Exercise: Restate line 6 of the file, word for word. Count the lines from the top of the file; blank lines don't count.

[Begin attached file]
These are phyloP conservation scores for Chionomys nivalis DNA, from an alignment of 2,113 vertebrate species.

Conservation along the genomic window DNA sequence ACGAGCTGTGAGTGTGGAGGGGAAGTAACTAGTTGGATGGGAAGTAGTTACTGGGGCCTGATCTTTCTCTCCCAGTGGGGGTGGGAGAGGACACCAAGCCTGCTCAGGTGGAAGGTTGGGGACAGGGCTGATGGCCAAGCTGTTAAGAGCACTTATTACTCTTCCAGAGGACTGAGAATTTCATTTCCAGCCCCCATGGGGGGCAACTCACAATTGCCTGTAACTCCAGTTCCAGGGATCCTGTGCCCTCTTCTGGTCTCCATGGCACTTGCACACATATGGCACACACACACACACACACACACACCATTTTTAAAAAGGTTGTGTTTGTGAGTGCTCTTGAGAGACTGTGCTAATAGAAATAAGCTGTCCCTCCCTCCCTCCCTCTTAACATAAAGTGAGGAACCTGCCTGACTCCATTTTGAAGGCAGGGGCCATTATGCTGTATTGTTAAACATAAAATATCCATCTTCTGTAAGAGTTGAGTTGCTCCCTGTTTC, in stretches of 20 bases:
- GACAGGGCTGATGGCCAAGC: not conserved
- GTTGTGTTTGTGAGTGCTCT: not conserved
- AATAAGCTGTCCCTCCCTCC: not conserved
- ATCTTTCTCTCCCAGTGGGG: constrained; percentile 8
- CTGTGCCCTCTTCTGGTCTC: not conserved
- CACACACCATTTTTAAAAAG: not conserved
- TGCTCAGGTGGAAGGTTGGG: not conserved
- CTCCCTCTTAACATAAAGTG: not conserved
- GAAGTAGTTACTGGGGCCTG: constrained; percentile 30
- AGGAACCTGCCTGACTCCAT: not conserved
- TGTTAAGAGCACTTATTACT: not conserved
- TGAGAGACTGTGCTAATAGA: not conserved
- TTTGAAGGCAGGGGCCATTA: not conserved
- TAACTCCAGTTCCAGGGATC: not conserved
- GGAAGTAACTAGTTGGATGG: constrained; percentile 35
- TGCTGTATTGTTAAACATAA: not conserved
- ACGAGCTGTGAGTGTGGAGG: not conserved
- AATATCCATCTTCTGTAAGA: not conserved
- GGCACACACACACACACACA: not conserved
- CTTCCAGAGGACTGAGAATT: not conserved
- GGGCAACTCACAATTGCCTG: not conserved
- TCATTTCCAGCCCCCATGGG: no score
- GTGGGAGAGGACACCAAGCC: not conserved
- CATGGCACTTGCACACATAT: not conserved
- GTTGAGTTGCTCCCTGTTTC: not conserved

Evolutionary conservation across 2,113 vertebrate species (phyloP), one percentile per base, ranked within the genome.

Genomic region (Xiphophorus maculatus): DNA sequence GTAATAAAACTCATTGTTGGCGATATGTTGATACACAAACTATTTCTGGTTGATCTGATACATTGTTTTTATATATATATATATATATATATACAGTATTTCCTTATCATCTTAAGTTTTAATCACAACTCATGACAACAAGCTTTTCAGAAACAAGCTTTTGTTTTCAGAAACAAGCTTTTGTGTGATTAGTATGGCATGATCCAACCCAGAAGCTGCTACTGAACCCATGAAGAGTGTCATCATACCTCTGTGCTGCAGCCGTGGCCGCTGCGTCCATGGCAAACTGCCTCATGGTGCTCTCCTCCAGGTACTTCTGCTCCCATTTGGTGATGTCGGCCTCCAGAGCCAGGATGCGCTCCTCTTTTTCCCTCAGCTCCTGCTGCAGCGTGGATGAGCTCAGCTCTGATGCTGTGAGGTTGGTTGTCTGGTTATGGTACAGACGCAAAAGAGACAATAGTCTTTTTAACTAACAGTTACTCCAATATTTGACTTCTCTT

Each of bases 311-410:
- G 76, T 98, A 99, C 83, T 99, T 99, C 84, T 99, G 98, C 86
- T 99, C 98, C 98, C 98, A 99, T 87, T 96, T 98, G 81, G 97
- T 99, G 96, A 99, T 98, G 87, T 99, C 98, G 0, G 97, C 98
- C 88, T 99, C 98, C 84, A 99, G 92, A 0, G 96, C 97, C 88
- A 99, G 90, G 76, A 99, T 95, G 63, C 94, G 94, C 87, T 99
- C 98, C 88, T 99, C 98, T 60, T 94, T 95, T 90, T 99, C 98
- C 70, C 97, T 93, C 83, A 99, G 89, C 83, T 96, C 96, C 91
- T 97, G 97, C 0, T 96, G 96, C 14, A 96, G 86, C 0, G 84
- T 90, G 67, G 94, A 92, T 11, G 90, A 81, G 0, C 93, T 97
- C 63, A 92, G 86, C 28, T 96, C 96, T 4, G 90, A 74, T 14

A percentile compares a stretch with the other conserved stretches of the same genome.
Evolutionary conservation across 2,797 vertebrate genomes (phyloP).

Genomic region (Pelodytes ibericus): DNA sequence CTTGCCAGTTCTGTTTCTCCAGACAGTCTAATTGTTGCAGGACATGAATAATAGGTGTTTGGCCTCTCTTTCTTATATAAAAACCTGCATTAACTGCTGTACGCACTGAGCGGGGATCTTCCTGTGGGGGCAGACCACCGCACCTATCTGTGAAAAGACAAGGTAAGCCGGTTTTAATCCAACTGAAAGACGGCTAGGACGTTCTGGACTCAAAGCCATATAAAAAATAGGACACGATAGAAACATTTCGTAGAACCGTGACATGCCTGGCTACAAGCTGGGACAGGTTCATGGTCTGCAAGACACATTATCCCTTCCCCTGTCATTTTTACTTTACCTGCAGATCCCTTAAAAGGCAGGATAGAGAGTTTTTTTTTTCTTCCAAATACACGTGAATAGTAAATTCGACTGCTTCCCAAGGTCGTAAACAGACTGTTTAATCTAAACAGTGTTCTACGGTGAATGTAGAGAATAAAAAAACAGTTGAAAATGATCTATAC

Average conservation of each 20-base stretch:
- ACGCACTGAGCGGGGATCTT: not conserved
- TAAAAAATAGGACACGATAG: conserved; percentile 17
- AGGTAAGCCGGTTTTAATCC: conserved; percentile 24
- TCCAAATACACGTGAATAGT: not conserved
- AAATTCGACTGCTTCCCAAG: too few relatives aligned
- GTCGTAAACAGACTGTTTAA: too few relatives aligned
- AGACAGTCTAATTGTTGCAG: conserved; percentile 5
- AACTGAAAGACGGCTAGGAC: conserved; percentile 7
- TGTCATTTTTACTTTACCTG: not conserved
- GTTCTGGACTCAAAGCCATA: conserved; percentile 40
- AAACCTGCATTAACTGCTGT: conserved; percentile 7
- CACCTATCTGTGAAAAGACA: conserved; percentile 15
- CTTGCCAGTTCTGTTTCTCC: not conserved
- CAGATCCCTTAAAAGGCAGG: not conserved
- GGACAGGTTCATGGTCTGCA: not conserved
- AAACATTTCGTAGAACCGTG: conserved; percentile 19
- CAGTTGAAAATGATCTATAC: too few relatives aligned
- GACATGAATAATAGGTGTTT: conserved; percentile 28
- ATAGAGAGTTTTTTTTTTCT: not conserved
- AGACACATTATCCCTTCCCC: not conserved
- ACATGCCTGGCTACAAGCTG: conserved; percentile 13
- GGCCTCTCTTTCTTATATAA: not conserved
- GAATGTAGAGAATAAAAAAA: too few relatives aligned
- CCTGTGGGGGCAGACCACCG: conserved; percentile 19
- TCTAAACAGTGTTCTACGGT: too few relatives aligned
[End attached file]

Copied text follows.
- ATCTTTCTCTCCCAGTGGGG: constrained; percentile 8